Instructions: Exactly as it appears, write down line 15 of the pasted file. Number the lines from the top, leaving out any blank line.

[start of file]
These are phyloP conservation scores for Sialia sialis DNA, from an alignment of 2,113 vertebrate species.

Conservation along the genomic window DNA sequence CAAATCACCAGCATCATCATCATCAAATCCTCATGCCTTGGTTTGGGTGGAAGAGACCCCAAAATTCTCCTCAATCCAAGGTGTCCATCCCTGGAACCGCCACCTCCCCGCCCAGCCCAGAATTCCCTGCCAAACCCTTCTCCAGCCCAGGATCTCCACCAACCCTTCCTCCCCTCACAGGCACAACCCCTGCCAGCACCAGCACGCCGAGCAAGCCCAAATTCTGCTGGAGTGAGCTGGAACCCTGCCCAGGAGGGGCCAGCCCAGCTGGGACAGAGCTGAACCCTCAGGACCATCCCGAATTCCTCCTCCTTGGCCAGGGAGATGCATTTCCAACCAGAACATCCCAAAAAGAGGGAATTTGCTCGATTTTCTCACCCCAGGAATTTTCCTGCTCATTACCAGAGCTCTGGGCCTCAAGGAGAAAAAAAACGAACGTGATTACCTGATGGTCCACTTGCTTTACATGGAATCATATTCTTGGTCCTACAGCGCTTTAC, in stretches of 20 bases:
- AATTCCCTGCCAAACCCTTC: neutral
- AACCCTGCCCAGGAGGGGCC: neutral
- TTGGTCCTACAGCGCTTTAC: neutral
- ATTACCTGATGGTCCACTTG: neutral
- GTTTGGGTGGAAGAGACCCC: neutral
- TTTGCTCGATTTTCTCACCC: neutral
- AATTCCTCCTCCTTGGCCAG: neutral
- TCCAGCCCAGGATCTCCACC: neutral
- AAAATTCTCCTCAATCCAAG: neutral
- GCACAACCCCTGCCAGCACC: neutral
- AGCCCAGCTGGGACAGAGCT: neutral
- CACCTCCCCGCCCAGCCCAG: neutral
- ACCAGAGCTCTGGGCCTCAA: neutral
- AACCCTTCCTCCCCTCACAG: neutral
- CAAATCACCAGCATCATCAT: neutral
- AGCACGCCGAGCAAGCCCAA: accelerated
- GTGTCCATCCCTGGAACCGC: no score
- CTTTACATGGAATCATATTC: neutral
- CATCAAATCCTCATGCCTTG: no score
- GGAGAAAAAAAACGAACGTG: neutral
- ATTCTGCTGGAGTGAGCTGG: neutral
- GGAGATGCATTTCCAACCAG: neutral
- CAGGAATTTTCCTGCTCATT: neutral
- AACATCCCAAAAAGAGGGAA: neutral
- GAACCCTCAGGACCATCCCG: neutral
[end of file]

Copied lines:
- ACCAGAGCTCTGGGCCTCAA: neutral